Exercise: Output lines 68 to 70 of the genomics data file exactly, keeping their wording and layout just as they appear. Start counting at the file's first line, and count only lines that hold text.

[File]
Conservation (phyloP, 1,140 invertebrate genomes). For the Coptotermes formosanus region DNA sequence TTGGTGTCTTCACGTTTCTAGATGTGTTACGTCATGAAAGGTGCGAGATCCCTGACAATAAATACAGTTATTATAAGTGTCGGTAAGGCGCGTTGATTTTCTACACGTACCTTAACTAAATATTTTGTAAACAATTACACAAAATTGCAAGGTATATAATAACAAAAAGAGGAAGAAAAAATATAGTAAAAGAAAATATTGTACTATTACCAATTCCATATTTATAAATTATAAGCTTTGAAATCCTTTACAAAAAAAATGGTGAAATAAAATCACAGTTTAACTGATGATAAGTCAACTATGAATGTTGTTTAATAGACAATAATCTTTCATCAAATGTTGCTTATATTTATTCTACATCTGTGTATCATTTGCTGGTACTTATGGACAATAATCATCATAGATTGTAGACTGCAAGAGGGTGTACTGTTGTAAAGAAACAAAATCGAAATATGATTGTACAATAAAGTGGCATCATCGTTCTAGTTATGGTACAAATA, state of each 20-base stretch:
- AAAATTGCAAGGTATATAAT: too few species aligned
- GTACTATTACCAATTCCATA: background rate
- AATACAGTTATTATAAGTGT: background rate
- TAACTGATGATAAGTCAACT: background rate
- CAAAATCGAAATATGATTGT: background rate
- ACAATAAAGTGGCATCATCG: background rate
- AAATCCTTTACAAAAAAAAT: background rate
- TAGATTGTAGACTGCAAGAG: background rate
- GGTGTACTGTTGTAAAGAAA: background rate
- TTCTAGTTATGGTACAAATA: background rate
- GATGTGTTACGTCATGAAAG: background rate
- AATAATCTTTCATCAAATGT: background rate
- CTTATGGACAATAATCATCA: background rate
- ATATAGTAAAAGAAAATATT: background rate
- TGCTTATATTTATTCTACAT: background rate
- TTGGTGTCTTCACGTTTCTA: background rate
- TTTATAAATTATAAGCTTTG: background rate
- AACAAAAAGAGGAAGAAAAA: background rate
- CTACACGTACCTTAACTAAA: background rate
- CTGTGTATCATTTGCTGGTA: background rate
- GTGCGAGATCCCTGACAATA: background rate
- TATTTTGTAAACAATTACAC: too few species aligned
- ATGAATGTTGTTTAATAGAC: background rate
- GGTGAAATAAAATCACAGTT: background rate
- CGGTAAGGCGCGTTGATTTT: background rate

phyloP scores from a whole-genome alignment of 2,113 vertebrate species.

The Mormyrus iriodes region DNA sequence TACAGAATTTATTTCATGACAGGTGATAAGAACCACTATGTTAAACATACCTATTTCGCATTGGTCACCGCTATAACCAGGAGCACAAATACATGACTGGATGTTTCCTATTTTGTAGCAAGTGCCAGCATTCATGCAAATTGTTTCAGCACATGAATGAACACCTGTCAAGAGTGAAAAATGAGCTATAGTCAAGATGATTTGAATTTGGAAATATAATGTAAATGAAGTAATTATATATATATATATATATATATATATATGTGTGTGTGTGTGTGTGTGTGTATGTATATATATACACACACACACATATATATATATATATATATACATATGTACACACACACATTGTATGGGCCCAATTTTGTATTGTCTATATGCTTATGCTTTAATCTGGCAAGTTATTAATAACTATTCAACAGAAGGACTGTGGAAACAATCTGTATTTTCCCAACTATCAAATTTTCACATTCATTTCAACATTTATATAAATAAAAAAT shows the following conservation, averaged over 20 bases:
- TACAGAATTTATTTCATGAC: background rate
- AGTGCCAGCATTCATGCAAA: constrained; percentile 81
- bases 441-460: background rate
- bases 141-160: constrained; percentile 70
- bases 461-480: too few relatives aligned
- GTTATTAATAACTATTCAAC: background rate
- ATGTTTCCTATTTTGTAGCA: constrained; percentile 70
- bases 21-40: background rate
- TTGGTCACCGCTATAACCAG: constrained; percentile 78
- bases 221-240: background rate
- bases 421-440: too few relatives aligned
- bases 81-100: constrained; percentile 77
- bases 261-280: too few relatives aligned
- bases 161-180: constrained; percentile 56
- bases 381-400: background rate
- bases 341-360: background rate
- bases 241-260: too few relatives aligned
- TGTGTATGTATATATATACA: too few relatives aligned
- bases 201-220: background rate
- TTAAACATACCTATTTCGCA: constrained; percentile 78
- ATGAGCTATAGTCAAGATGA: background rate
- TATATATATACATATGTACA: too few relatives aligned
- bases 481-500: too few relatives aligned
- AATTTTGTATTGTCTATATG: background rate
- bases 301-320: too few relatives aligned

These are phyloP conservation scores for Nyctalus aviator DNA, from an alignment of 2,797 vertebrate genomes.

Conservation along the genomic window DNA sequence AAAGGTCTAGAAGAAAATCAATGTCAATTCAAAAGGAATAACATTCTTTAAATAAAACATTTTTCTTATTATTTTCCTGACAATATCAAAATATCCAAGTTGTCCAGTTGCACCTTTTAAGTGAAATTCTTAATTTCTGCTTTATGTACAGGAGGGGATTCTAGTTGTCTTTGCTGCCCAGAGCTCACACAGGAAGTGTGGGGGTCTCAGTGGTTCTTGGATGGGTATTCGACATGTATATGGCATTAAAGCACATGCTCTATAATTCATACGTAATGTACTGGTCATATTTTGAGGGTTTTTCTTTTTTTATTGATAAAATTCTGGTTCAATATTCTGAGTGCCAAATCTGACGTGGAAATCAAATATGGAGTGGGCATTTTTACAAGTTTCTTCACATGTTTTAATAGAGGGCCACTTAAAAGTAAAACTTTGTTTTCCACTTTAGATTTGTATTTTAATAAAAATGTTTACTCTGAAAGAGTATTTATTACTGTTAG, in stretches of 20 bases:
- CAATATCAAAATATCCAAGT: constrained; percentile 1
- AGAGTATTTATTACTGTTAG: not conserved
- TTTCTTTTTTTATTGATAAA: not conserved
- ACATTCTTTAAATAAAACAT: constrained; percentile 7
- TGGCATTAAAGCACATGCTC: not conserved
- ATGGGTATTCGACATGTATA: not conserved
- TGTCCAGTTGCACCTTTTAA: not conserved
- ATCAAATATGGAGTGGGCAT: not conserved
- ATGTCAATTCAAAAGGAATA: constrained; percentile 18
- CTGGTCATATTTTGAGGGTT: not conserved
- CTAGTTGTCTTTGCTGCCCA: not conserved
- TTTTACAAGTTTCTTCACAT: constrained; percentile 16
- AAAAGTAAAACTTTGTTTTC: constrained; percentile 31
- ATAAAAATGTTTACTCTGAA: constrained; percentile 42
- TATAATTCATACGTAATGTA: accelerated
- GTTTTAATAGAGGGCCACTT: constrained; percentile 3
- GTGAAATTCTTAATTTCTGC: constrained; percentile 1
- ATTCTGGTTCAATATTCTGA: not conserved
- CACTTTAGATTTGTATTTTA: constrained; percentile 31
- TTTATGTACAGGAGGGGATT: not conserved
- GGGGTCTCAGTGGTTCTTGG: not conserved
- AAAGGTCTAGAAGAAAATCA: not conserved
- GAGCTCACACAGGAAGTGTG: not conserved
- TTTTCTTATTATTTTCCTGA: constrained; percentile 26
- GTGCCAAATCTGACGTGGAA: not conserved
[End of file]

- AAAAGTAAAACTTTGTTTTC: constrained; percentile 31
- ATAAAAATGTTTACTCTGAA: constrained; percentile 42
- TATAATTCATACGTAATGTA: accelerated